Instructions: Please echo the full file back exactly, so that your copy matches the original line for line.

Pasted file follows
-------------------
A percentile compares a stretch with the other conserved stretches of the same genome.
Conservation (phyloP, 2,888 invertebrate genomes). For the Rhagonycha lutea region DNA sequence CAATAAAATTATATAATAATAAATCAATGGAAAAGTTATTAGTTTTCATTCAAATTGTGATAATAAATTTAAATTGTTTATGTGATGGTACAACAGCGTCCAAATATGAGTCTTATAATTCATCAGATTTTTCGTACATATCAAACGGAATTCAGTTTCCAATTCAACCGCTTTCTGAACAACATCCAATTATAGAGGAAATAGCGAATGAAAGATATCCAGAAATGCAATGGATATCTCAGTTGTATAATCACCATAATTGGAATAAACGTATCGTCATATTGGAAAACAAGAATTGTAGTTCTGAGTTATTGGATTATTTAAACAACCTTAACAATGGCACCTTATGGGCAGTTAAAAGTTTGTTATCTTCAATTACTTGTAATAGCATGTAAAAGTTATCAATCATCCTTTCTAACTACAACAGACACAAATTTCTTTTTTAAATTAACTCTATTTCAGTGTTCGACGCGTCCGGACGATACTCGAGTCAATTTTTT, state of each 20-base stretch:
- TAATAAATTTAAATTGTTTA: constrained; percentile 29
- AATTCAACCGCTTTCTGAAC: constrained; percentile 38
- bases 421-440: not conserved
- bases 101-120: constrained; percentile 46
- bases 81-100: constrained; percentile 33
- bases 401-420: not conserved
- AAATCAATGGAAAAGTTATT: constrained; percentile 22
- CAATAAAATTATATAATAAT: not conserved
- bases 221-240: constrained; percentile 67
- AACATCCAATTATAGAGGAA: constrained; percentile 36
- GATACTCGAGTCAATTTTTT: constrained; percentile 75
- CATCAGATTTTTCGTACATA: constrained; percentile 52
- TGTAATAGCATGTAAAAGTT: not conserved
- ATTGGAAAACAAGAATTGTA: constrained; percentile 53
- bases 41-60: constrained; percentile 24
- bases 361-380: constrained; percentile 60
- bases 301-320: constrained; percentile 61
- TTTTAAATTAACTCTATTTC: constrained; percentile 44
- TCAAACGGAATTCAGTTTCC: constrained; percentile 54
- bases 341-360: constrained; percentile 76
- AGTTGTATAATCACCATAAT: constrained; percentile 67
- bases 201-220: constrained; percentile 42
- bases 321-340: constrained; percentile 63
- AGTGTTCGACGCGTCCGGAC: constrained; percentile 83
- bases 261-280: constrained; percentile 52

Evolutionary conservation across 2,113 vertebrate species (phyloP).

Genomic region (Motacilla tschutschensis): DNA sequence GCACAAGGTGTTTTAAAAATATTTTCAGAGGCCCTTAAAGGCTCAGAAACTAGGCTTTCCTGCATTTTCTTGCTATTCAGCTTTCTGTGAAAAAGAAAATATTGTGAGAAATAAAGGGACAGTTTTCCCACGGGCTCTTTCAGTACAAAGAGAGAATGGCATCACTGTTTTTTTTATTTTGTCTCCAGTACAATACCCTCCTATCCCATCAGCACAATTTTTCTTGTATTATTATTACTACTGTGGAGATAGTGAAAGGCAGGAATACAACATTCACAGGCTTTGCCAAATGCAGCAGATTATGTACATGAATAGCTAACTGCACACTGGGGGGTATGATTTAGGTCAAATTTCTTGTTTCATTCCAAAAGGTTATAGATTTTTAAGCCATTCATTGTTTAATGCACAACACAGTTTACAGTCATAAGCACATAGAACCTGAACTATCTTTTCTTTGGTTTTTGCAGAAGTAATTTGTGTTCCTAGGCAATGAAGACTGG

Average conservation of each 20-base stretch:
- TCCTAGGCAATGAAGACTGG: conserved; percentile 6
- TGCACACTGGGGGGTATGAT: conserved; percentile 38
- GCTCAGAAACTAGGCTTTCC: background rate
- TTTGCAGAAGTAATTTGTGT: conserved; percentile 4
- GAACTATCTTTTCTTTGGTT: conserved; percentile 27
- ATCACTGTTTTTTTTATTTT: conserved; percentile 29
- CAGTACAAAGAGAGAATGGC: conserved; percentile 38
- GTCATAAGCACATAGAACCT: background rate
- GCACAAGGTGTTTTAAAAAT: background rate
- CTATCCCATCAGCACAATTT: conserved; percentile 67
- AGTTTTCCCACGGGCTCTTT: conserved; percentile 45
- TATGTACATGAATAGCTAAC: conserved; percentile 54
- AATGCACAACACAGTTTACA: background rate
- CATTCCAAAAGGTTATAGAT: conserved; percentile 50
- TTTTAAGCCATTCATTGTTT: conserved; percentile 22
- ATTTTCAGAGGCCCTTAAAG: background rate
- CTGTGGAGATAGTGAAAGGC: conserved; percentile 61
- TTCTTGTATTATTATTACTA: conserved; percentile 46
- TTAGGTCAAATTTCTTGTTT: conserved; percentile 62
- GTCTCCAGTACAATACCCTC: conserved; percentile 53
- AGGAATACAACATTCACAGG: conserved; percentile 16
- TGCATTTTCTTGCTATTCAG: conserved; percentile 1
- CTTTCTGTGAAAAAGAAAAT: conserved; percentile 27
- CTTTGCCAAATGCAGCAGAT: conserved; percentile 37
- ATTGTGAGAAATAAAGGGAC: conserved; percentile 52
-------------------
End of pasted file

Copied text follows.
A percentile compares a stretch with the other conserved stretches of the same genome.
Conservation (phyloP, 2,888 invertebrate genomes). For the Rhagonycha lutea region DNA sequence CAATAAAATTATATAATAATAAATCAATGGAAAAGTTATTAGTTTTCATTCAAATTGTGATAATAAATTTAAATTGTTTATGTGATGGTACAACAGCGTCCAAATATGAGTCTTATAATTCATCAGATTTTTCGTACATATCAAACGGAATTCAGTTTCCAATTCAACCGCTTTCTGAACAACATCCAATTATAGAGGAAATAGCGAATGAAAGATATCCAGAAATGCAATGGATATCTCAGTTGTATAATCACCATAATTGGAATAAACGTATCGTCATATTGGAAAACAAGAATTGTAGTTCTGAGTTATTGGATTATTTAAACAACCTTAACAATGGCACCTTATGGGCAGTTAAAAGTTTGTTATCTTCAATTACTTGTAATAGCATGTAAAAGTTATCAATCATCCTTTCTAACTACAACAGACACAAATTTCTTTTTTAAATTAACTCTATTTCAGTGTTCGACGCGTCCGGACGATACTCGAGTCAATTTTTT, state of each 20-base stretch:
- TAATAAATTTAAATTGTTTA: constrained; percentile 29
- AATTCAACCGCTTTCTGAAC: constrained; percentile 38
- bases 421-440: not conserved
- bases 101-120: constrained; percentile 46
- bases 81-100: constrained; percentile 33
- bases 401-420: not conserved
- AAATCAATGGAAAAGTTATT: constrained; percentile 22
- CAATAAAATTATATAATAAT: not conserved
- bases 221-240: constrained; percentile 67
- AACATCCAATTATAGAGGAA: constrained; percentile 36
- GATACTCGAGTCAATTTTTT: constrained; percentile 75
- CATCAGATTTTTCGTACATA: constrained; percentile 52
- TGTAATAGCATGTAAAAGTT: not conserved
- ATTGGAAAACAAGAATTGTA: constrained; percentile 53
- bases 41-60: constrained; percentile 24
- bases 361-380: constrained; percentile 60
- bases 301-320: constrained; percentile 61
- TTTTAAATTAACTCTATTTC: constrained; percentile 44
- TCAAACGGAATTCAGTTTCC: constrained; percentile 54
- bases 341-360: constrained; percentile 76
- AGTTGTATAATCACCATAAT: constrained; percentile 67
- bases 201-220: constrained; percentile 42
- bases 321-340: constrained; percentile 63
- AGTGTTCGACGCGTCCGGAC: constrained; percentile 83
- bases 261-280: constrained; percentile 52

Evolutionary conservation across 2,113 vertebrate species (phyloP).

Genomic region (Motacilla tschutschensis): DNA sequence GCACAAGGTGTTTTAAAAATATTTTCAGAGGCCCTTAAAGGCTCAGAAACTAGGCTTTCCTGCATTTTCTTGCTATTCAGCTTTCTGTGAAAAAGAAAATATTGTGAGAAATAAAGGGACAGTTTTCCCACGGGCTCTTTCAGTACAAAGAGAGAATGGCATCACTGTTTTTTTTATTTTGTCTCCAGTACAATACCCTCCTATCCCATCAGCACAATTTTTCTTGTATTATTATTACTACTGTGGAGATAGTGAAAGGCAGGAATACAACATTCACAGGCTTTGCCAAATGCAGCAGATTATGTACATGAATAGCTAACTGCACACTGGGGGGTATGATTTAGGTCAAATTTCTTGTTTCATTCCAAAAGGTTATAGATTTTTAAGCCATTCATTGTTTAATGCACAACACAGTTTACAGTCATAAGCACATAGAACCTGAACTATCTTTTCTTTGGTTTTTGCAGAAGTAATTTGTGTTCCTAGGCAATGAAGACTGG

Average conservation of each 20-base stretch:
- TCCTAGGCAATGAAGACTGG: conserved; percentile 6
- TGCACACTGGGGGGTATGAT: conserved; percentile 38
- GCTCAGAAACTAGGCTTTCC: background rate
- TTTGCAGAAGTAATTTGTGT: conserved; percentile 4
- GAACTATCTTTTCTTTGGTT: conserved; percentile 27
- ATCACTGTTTTTTTTATTTT: conserved; percentile 29
- CAGTACAAAGAGAGAATGGC: conserved; percentile 38
- GTCATAAGCACATAGAACCT: background rate
- GCACAAGGTGTTTTAAAAAT: background rate
- CTATCCCATCAGCACAATTT: conserved; percentile 67
- AGTTTTCCCACGGGCTCTTT: conserved; percentile 45
- TATGTACATGAATAGCTAAC: conserved; percentile 54
- AATGCACAACACAGTTTACA: background rate
- CATTCCAAAAGGTTATAGAT: conserved; percentile 50
- TTTTAAGCCATTCATTGTTT: conserved; percentile 22
- ATTTTCAGAGGCCCTTAAAG: background rate
- CTGTGGAGATAGTGAAAGGC: conserved; percentile 61
- TTCTTGTATTATTATTACTA: conserved; percentile 46
- TTAGGTCAAATTTCTTGTTT: conserved; percentile 62
- GTCTCCAGTACAATACCCTC: conserved; percentile 53
- AGGAATACAACATTCACAGG: conserved; percentile 16
- TGCATTTTCTTGCTATTCAG: conserved; percentile 1
- CTTTCTGTGAAAAAGAAAAT: conserved; percentile 27
- CTTTGCCAAATGCAGCAGAT: conserved; percentile 37
- ATTGTGAGAAATAAAGGGAC: conserved; percentile 52